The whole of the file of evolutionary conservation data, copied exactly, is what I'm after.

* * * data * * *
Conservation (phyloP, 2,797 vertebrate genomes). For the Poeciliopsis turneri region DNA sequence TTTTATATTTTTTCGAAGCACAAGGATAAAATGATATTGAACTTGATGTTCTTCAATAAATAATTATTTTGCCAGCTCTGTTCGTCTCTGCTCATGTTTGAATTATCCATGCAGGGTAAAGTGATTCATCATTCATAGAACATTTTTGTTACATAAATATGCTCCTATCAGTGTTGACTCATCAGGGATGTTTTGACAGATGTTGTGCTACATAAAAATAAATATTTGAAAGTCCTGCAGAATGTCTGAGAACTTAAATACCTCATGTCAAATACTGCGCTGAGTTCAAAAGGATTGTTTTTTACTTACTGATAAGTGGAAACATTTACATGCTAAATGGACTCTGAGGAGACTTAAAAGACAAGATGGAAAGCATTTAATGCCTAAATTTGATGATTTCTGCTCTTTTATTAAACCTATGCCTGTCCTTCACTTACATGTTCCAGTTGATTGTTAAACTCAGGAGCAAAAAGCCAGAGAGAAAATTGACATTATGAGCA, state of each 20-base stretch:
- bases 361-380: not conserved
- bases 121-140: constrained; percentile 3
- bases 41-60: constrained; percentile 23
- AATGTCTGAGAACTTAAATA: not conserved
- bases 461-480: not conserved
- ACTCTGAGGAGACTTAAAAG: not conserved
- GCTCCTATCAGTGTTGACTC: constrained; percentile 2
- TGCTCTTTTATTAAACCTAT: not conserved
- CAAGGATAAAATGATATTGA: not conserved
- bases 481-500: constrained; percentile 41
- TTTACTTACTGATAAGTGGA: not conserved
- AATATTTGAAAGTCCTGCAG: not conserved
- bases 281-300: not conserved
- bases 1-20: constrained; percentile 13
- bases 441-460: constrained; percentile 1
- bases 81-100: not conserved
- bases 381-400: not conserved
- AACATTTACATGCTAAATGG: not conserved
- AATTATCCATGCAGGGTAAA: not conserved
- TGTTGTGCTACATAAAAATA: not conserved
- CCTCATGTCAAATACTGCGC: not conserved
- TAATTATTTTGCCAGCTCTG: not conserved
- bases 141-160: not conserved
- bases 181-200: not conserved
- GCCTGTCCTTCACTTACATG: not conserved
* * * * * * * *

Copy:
Conservation (phyloP, 2,797 vertebrate genomes). For the Poeciliopsis turneri region DNA sequence TTTTATATTTTTTCGAAGCACAAGGATAAAATGATATTGAACTTGATGTTCTTCAATAAATAATTATTTTGCCAGCTCTGTTCGTCTCTGCTCATGTTTGAATTATCCATGCAGGGTAAAGTGATTCATCATTCATAGAACATTTTTGTTACATAAATATGCTCCTATCAGTGTTGACTCATCAGGGATGTTTTGACAGATGTTGTGCTACATAAAAATAAATATTTGAAAGTCCTGCAGAATGTCTGAGAACTTAAATACCTCATGTCAAATACTGCGCTGAGTTCAAAAGGATTGTTTTTTACTTACTGATAAGTGGAAACATTTACATGCTAAATGGACTCTGAGGAGACTTAAAAGACAAGATGGAAAGCATTTAATGCCTAAATTTGATGATTTCTGCTCTTTTATTAAACCTATGCCTGTCCTTCACTTACATGTTCCAGTTGATTGTTAAACTCAGGAGCAAAAAGCCAGAGAGAAAATTGACATTATGAGCA, state of each 20-base stretch:
- bases 361-380: not conserved
- bases 121-140: constrained; percentile 3
- bases 41-60: constrained; percentile 23
- AATGTCTGAGAACTTAAATA: not conserved
- bases 461-480: not conserved
- ACTCTGAGGAGACTTAAAAG: not conserved
- GCTCCTATCAGTGTTGACTC: constrained; percentile 2
- TGCTCTTTTATTAAACCTAT: not conserved
- CAAGGATAAAATGATATTGA: not conserved
- bases 481-500: constrained; percentile 41
- TTTACTTACTGATAAGTGGA: not conserved
- AATATTTGAAAGTCCTGCAG: not conserved
- bases 281-300: not conserved
- bases 1-20: constrained; percentile 13
- bases 441-460: constrained; percentile 1
- bases 81-100: not conserved
- bases 381-400: not conserved
- AACATTTACATGCTAAATGG: not conserved
- AATTATCCATGCAGGGTAAA: not conserved
- TGTTGTGCTACATAAAAATA: not conserved
- CCTCATGTCAAATACTGCGC: not conserved
- TAATTATTTTGCCAGCTCTG: not conserved
- bases 141-160: not conserved
- bases 181-200: not conserved
- GCCTGTCCTTCACTTACATG: not conserved